Living Between

living between the weekends

I often find myself living for the weekends and vacations, neglecting the time between.  I don’t even really look forward to the time before/after work each day, just the time when I’m totally off.

But how silly.  How wasteful.

Right now I work 6 days a week, so that means I basically waste 144 hours/week with a bad attitude, and spend 24 hours enjoying myself.  If I worked 5 days a week, I’d spend a whopping 48 hours with a good attitude, only neglecting 120 hours.

And what do I look forward to the most?

Sleeping in, getting caught up on projects, exercising at my leisure, maybe meeting up with a friend?

Really? That’s it?  That is what I live for?

What would it take for me to enjoy life between the weekends and vacations? What would it take for me to really be living between?

I’d challenge you to ponder the same question for yourself, but for me I think it would take an attitude adjustment.  It would take looking for things I enjoy, even while I’m doing things I don’t.

This year I’ve learned a lot about fantasy.  God gave us brains with incredible power.  We are able to fantasize and create in ways that other living things cannot.  We were created with imaginations.  I’m not advising that we live in a fantasy land, or we completely escape the world around us.  But I think the Lord can powerfully use our imaginations to help us enjoy where we are to the fullest.

Let me give you an example.

I spend  a lot of time reading.  Some of the books are interesting and don’t require any extra attention, but some of them are difficult to complete.  Sometimes it seems impossible to actually enjoy these books.  Yet, when I use my imagination a little, sometimes I can shift my attitude about the book.  I can think about how God created every number, or how each truth belongs to Him.  I can imagine how He’s used each fact or figure in the lives of different people to bring Him glory.

Another example (just in case you aren’t stuck reading textbooks regularly) is when I have to proofread or log meticulous assignments at work.  Boring, repetitive tasks are the worst for me.  These are the kind of tasks where my imagination is more necessary to produce any sort of enjoyment.  Sometimes I imagine tasks that God does (or did) that may seem a little tedious to me.  I wonder if checking the number of sources someone has in a dissertation is similar to God counting each hair on my head (Luke 12:7).  I wonder if logging the assignments a students submitted is like God collecting my tears in a bottle (Psalm 56:8).

I know those examples may seem silly, but they are just another way God helps me focus on Him in between the times I long to enjoy.  Of course, scheduling enjoyable weekend-like tasks in the week would be a really obvious improvement.  But I hope the Lord uses fantasy and imagination for good during the inevitably mundane tasks we so often face.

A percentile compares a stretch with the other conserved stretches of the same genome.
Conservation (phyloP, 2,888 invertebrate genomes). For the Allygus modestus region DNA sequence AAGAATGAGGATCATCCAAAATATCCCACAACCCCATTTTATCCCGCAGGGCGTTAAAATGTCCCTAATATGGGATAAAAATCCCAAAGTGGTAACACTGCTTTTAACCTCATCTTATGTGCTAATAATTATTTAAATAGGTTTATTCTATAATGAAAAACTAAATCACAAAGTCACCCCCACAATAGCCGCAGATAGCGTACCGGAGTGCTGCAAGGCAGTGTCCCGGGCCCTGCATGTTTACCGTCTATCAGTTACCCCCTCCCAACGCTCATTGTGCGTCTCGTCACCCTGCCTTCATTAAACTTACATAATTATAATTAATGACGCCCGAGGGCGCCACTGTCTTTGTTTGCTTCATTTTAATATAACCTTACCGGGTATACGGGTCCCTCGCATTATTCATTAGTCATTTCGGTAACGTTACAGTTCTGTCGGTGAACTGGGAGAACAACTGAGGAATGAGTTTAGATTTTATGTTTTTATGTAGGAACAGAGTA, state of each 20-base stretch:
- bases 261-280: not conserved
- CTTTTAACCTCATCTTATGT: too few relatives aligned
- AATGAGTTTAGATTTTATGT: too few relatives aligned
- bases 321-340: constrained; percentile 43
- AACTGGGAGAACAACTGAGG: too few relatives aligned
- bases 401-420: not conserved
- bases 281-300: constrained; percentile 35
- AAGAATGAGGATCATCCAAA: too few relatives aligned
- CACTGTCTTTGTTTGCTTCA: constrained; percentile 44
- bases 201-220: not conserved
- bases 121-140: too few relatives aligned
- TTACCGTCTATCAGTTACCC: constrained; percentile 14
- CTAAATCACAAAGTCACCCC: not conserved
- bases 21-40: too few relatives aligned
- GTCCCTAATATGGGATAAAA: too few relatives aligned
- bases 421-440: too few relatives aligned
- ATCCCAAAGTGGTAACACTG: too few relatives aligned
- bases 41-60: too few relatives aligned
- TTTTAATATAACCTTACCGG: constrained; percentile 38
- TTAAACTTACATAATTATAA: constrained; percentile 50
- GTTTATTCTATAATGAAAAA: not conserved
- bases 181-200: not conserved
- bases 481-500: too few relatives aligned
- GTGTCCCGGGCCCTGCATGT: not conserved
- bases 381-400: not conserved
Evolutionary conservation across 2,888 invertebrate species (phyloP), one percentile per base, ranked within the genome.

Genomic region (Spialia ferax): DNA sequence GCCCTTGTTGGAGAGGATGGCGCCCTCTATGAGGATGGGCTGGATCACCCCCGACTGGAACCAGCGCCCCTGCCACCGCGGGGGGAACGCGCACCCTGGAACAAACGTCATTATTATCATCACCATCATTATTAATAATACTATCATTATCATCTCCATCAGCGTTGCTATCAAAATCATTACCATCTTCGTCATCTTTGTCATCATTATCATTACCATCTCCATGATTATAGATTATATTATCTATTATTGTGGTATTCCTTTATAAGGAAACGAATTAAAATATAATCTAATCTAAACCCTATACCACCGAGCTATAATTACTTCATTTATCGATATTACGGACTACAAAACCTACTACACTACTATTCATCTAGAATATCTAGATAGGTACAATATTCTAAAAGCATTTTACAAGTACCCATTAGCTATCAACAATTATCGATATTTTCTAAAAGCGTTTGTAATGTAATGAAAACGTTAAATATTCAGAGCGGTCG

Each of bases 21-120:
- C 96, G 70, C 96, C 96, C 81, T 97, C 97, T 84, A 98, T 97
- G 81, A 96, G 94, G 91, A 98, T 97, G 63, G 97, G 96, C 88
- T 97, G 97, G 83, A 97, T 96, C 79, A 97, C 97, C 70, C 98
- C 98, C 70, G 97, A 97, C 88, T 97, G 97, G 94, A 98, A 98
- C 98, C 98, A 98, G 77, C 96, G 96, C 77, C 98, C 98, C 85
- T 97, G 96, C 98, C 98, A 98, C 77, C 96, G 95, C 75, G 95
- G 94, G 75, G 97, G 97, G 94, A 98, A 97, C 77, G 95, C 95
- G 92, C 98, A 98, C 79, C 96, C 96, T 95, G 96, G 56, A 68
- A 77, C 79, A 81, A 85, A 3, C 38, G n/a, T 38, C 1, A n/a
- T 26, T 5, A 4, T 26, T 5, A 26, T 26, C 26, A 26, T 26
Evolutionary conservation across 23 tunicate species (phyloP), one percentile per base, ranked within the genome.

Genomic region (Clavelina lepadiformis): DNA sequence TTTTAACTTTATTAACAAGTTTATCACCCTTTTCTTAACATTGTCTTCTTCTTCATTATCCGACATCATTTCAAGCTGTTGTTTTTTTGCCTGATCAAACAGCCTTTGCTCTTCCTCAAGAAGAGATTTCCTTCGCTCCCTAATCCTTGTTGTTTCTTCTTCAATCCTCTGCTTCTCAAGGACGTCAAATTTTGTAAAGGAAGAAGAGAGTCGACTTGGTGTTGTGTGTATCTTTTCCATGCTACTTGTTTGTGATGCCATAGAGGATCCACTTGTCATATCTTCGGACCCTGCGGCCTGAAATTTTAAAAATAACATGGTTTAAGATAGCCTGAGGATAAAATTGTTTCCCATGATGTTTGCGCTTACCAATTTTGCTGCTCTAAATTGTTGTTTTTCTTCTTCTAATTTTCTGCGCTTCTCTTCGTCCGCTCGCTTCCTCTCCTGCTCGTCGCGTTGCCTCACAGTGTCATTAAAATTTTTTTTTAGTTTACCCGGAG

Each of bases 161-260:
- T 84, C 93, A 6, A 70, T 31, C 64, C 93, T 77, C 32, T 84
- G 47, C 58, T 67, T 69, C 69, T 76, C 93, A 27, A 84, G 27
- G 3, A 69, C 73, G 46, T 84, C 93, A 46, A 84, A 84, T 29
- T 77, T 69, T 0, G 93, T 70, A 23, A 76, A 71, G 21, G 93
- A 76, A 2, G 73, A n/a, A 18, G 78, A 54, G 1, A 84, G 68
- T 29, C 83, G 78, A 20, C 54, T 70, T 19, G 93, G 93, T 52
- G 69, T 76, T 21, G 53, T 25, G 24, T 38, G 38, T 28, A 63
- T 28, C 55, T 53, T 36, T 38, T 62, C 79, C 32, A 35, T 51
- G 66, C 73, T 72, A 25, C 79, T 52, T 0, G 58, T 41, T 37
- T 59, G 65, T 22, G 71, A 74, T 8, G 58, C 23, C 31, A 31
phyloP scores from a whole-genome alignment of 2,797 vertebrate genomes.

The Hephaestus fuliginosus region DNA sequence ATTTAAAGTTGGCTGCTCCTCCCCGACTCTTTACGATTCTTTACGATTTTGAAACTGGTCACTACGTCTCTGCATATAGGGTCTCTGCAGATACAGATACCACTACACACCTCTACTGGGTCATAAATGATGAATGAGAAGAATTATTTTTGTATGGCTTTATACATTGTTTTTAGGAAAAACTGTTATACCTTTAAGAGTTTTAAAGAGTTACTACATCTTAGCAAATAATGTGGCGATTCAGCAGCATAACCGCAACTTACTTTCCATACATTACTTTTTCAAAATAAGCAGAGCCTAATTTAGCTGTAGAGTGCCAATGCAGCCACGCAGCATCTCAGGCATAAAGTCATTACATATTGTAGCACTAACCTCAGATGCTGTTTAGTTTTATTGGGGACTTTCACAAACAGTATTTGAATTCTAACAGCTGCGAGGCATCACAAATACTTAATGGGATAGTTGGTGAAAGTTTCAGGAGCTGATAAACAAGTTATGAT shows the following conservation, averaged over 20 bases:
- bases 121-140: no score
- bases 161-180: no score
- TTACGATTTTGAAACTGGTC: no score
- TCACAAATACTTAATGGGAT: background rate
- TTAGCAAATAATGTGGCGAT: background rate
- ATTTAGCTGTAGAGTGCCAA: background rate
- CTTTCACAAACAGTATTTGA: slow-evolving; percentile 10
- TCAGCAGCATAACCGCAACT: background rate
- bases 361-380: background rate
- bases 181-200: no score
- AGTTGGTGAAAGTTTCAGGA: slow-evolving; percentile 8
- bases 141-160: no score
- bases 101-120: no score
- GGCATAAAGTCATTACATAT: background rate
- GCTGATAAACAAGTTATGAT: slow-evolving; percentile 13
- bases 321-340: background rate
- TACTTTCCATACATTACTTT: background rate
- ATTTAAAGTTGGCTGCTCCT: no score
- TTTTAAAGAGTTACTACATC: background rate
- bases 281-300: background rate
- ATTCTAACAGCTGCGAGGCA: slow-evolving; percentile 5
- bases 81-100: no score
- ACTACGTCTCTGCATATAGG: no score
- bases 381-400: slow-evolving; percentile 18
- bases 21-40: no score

Word Spit-Up

word vomit

We’ve all heard the phrase “word vomit.”  I’m not sure who coined it, but I’ve definitely used it a lot.  It describes something I do often, basically not controlling my tongue until I realize I’ve said too much, made a mess, or said nothing of value.  It’s basically words that just come out.  Despite my use of this phrase, I was recently thinking that it doesn’t quite nail my most frequent “word vomit” experience.  I think “word spit-up” actually describes what I mean a little better.

You see, when someone vomits there seems to be a little more control.  We usually have a little advanced warning (though not always), and we can prepare for it to some degree.  Sometimes it’s even possible to prevent it.  It’s also not something that happens regularly in most seasons.  But spit-up really does just happen.  It’s out of the baby’s control.  And it happens a lot.

Similarly, word spit-up just kind of comes up.  It’s just part of my natural routine.  I might as well wear a bib wherever I go and carry a burp cloth in my purse.  Being in a counseling program, I am continuously critiqued for my words with clients.  Each day I am made more aware of just how often I spit-up.  My most common spit-ups right now are:

  • “I understand” – Even looking at this phrase, makes me want to stick a bar of soap in my mouth.  In a counseling situation, it just never helps to say “I understand.” Chances are I don’t anyway, but it’s better to show I understand than say it.  Asking or naming a person’s feeling is a whole lot more helpful and loving.